“It is significant to note that the entire development of Administrative law is characterised by a consistent series of decisions controlling and structuring the discretion conferred on the State and its officers. The law always frowns on uncanalised and unfettered discretion on any instrumentality of the State and it is the glory of administrative law that such discretion has been through judicial decisions structured and regulated”.
However, only because a wide discretionary power has been conferred on the statutory authority, that by itself would not lead to a presumption that the same is capable of misuse or on that count alone the provisions of Art. 14 of the Constitution would be attracted. But, when a statute confers a wide power on a statutory authority, a closer scrutiny would be required.
The Section 200(l) of the Motor Vehicles Act, 1988 gives discretionary power to the authorised officer to compound certain offences under the Act, if the accused is willing, by charging a compounding fee. lt was contended that this power was unguided, uncanalised and arbitrary. The Apex Court held that it was not so because it was not mandatory that the authorised officer would always compound the offence as it depended upon the willingness of the accused and might be done even before institution of the prosecution case. Besides, Section 194 of the Act which is the penal and charging section prescribes the maximum outer limit within which the compounding fee would be prescribed and so long as the compounding fee did not exceed the fine prescribed by the penal section, the same could not be declared to be either exorbitant or irrational or bereft of guidance.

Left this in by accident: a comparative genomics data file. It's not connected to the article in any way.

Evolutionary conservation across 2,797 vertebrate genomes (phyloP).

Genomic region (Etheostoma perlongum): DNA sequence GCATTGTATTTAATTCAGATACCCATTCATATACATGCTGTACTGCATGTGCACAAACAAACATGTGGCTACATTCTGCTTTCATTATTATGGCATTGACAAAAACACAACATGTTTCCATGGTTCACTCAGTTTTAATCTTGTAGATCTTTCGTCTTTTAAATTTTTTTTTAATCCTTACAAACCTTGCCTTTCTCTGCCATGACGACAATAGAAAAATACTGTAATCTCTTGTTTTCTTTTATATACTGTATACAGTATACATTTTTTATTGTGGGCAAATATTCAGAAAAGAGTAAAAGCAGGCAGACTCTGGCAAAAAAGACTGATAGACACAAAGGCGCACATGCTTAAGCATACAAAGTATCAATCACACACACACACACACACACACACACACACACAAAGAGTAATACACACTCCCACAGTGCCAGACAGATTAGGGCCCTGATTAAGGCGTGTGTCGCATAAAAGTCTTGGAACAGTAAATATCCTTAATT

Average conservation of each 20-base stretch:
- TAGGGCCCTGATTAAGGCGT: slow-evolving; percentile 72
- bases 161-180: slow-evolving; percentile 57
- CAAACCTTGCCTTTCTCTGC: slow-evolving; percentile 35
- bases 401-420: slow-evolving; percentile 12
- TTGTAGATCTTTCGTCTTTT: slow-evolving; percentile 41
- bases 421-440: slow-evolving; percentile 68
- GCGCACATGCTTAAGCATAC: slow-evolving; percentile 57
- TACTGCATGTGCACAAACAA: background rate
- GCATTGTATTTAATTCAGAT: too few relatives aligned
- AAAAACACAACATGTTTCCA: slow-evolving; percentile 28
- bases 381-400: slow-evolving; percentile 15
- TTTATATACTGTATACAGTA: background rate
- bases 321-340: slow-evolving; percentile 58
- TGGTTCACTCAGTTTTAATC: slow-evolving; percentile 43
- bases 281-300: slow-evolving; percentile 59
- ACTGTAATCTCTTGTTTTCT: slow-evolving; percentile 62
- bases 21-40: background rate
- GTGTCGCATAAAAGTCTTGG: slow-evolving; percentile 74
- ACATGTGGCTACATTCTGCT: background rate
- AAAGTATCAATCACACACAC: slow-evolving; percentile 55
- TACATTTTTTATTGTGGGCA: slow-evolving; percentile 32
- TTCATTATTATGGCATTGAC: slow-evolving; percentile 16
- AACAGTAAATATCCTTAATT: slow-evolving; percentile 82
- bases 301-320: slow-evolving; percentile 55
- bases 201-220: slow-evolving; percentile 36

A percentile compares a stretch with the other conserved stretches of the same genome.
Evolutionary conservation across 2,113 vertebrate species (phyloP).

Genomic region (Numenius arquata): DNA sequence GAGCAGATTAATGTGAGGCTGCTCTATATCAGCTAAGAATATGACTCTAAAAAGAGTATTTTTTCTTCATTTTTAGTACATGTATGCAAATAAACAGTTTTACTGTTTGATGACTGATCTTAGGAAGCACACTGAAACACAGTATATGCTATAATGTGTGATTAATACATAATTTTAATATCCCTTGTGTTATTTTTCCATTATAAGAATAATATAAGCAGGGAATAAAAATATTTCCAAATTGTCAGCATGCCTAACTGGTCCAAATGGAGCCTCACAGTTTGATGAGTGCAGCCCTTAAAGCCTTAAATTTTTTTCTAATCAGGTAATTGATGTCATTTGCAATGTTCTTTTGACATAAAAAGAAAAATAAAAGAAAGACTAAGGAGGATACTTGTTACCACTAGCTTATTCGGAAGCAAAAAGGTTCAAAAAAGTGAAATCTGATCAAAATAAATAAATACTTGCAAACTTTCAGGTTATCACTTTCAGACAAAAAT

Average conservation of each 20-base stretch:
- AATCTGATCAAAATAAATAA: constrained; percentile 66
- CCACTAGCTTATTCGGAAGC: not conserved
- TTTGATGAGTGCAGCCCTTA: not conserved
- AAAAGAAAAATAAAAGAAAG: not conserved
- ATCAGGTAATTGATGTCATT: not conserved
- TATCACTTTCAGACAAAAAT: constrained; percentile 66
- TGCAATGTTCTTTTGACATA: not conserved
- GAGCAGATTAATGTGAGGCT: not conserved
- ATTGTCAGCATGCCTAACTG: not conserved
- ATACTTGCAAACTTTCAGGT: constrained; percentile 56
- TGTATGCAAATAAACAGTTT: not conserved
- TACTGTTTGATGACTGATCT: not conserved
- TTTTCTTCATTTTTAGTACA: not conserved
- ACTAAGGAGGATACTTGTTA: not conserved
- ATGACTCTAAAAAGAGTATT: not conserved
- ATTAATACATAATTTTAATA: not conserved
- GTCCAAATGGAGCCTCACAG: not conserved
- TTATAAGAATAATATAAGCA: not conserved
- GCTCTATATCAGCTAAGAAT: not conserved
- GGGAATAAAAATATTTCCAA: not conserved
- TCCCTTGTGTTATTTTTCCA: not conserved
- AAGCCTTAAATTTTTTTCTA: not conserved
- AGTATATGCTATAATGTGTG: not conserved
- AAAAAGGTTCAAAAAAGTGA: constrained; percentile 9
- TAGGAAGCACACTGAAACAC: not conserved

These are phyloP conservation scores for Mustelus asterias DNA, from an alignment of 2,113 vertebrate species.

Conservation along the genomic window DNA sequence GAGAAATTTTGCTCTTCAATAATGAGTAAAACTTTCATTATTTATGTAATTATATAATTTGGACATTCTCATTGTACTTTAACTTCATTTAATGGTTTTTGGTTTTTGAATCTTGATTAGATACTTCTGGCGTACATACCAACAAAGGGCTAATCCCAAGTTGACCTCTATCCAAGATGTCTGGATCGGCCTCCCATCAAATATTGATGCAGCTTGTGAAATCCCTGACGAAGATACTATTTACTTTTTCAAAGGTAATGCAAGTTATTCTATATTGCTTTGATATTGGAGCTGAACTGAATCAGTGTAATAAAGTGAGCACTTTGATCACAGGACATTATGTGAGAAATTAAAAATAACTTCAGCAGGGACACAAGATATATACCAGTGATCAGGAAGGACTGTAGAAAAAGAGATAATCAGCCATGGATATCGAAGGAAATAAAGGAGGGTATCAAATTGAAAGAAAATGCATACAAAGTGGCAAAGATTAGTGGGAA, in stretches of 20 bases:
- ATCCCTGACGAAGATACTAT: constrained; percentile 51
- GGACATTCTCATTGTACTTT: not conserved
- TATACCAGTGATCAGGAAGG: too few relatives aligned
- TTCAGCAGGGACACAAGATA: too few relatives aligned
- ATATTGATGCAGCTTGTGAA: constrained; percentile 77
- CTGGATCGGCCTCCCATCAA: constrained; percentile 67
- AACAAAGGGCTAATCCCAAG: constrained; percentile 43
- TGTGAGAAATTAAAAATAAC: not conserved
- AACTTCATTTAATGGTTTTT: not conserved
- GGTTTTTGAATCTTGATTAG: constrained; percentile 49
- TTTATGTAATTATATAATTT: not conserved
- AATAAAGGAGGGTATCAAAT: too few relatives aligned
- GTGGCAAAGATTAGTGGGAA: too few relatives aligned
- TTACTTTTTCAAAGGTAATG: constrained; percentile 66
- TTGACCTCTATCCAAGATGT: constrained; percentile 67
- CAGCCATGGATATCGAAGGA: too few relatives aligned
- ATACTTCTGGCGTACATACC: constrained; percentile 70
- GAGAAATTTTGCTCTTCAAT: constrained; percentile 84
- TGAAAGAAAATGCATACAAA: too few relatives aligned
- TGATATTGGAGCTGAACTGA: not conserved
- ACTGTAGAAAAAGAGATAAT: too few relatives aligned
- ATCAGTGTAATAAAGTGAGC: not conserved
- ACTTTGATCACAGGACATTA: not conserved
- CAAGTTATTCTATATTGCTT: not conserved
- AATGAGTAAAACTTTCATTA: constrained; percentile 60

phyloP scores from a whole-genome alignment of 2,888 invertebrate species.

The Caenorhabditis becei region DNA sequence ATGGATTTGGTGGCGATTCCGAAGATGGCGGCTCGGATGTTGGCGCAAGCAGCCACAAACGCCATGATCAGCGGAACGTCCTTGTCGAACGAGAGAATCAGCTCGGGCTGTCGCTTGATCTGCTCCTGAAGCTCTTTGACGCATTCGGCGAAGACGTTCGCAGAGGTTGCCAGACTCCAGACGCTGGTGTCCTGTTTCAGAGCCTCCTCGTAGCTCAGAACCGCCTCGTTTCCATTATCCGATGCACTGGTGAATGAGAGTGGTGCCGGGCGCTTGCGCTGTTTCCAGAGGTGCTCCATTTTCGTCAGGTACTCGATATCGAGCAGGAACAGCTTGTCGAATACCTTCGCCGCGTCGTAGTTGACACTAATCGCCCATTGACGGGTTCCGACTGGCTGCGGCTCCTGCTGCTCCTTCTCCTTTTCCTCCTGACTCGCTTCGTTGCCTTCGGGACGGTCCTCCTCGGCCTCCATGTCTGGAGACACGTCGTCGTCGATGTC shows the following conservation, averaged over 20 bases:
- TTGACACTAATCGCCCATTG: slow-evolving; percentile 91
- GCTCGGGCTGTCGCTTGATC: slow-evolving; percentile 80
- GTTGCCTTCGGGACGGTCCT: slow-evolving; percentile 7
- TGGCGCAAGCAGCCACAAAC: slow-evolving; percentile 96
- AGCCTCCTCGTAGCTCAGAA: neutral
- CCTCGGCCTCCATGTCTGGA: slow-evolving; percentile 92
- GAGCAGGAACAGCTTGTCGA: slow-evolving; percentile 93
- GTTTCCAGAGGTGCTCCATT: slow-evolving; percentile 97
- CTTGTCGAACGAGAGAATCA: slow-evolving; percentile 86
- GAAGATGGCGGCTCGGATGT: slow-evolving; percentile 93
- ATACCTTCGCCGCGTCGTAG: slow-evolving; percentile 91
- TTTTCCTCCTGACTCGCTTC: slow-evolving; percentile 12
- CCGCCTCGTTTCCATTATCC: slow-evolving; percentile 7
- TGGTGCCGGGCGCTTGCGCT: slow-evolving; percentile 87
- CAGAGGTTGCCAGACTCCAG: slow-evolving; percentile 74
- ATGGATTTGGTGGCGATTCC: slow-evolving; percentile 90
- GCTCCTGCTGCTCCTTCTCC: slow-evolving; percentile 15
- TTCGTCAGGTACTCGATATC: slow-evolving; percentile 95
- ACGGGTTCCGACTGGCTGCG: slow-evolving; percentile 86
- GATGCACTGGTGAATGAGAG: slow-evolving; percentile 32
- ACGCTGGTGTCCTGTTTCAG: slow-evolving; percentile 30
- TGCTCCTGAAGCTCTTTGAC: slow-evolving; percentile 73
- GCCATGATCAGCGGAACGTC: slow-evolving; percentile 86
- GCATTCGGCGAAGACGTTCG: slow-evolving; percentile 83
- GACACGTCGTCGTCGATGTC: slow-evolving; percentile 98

One great advantage of having a statement of a standard or policy in the statute is to enable the courts to assess whether a specific administrative action is in conformity with this standard or policy. This purpose can be achieved effectively only if the courts insist that the legislature expresses its policy or standards clearly and in such terms as would help the courts to keep the exercise of discretion within the four corners of the legislative policy.